Wherever we work, rest, play or live, we depend on light. It illuminates our world, creates powerful ambiance, and has limitless applications.
So when the Energy Independence and Security Act (EISA) passed in 2007, there was some concern over what it would mean for consumers. The next seven years marked a count down to what would ultimately be a complete phase out of the ever popular incandescent bulb.
As of January 1, 2014, incandescent bulbs can no longer be manufactured in and imported to the U.S. However, most Americans say they feel left out in the dark about the phase out. Only 40% of Americans were aware of the changes, according to the results of our 2008 Socket Survey. But, with two-thirds of us already planning to switch to more efficient bulbs, the good news is most of us are well on our way to being prepared for life beyond the incandescent.
For over 125 years, the incandescent bulb has remained relatively unchanged: an electrical current passes through a filament, causing it to heat and give off light. However, these bulbs only harness 10% of that energy, and the other 90% is lost as heat. Multiply this by the EPA's estimated 3 billion incandescent lights in use today, and you get a lot of wasted energy. We've come a long way since Thomas Edison's breakthrough back in 1879, and we will never forget his historical legacy. But as an innovator, we doubt he'd approve of our continued use of inefficient technology.
While the truth is that new, more energy-efficient bulbs have a higher price tag, they're well worth the investment. That's because they are longer lasting, more durable and consume a fraction of the energy of their predecessors. By switching to smarter lighting choices - halogen, compact fluorescent and LED bulbs -American households could collectively save $6 billion on energy costs in 2015 alone.
Still not sure about your lighting choices? Don't worry. With today's energy saving options, we need to look at lumens to determine the brightness of a bulb, and not simply focus on wattage. Wattage indicates energy consumption. The higher the lumens, the brighter the light, and vice versa. Just as more efficient cars get more miles per gallon, more efficient light bulbs get more lumens per watt.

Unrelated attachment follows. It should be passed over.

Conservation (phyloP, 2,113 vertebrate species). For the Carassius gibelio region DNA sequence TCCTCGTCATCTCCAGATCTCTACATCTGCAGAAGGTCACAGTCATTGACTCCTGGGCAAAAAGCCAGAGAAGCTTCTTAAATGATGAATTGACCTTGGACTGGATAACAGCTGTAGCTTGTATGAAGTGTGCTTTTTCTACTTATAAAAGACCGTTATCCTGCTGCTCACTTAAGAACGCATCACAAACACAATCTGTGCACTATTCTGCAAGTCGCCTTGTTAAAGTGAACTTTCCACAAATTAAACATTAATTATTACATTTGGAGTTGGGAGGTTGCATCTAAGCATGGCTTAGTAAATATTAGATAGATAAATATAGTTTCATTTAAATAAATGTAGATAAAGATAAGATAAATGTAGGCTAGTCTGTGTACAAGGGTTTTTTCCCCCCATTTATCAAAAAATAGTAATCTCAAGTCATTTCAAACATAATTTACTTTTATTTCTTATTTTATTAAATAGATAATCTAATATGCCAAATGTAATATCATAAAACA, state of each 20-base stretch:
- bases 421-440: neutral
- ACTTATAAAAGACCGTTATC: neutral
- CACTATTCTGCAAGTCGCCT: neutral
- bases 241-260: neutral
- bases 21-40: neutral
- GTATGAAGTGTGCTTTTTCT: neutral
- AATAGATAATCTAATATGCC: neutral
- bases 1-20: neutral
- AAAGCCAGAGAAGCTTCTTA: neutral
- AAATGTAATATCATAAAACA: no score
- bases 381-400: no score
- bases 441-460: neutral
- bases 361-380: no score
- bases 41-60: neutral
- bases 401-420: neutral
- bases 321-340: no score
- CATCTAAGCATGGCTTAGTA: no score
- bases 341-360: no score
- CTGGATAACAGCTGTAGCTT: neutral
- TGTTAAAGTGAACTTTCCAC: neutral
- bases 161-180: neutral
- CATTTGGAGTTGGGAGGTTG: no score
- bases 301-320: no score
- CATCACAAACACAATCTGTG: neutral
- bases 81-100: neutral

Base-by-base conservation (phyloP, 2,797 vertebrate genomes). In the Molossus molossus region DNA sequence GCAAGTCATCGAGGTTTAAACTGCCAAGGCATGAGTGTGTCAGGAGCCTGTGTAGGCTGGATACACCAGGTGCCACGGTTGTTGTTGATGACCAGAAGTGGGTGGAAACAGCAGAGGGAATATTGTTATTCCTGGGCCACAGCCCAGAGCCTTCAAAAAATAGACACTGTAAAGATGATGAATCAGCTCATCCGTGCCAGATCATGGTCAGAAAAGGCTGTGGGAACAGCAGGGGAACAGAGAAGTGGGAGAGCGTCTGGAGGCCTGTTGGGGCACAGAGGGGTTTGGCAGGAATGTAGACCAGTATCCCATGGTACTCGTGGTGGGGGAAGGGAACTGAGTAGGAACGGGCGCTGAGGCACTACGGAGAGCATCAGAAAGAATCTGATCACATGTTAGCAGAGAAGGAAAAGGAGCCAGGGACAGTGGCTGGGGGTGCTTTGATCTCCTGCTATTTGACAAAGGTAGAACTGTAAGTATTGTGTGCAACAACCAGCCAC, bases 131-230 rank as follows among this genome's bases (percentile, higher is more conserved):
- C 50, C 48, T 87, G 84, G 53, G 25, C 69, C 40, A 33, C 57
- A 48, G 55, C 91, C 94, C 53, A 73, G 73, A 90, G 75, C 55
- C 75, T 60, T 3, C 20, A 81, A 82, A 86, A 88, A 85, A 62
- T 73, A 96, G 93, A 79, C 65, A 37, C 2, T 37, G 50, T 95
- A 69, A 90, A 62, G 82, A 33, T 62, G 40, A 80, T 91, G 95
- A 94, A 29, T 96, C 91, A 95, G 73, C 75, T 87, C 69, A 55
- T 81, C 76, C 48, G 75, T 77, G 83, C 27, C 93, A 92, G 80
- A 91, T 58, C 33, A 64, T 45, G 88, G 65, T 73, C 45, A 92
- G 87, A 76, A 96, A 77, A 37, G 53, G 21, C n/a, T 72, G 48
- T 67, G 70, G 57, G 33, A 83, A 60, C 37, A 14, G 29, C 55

Here's a breakdown of what you can expect from the new lighting choices:
Halogen bulbs improve over traditional incandescent technology by putting a small amount of gas together with a tungsten filament. The new halogen general-purpose lamps meet EISA standards and last an average of 1,000 hours--the same as most traditional incandescent bulbs. The most affordable option of the three, halogen bulbs are available in most shape, style, and beam angle imaginable, and offer a range of color quality from clear, bright white to a familiar warm light of traditional incandescent bulbs.
Use for: high-quality task lighting for places like office spaces and craft rooms or pendant fixtures that hang over a kitchen island
Compact fluorescent lamps (CFLs) use up to 75% less energy than incandescent, and can last up to 11 years, making these bulbs more than worth the initial investment. Improvements in CFL technology have also reduced the harsh light often associated with them, and are now available in soft white, bright white, and daylight colors. However, if you plan to use a CFL with a dimmer switch, make sure to choose a bulb with "dimmable" on the packaging. Not all CFLs have this function.
Use for: bright, crisp lighting in places like garages and utility closets
LED (light-emitting diode) bulbs, like CFLs, have increased energy efficiency (up to 80% less consumed), generate a fraction of the heat, and last anywhere from 15 to 20 years. With solid state lighting, LEDs offer a great range and quality of color and are incredibly reliable and sustainable. Though these bulbs have a higher initial cost, in most cases the total cost of ownership over the life of the bulb is actually the lowest of the three. On top of that, many energy suppliers are encouraging customers to make the switch to LED lights, so keep an eye out for utility rebate programs.
Use for: general, ambient light for table lamps all around the home including bedrooms and living rooms
So consider this an opportunity to refresh your lighting lingo and make smarter lighting choices. Not only will you create a more energy-efficient home, but you'll do your part to create a more sustainable future. Because after all, there is life beyond the incandescent bulb.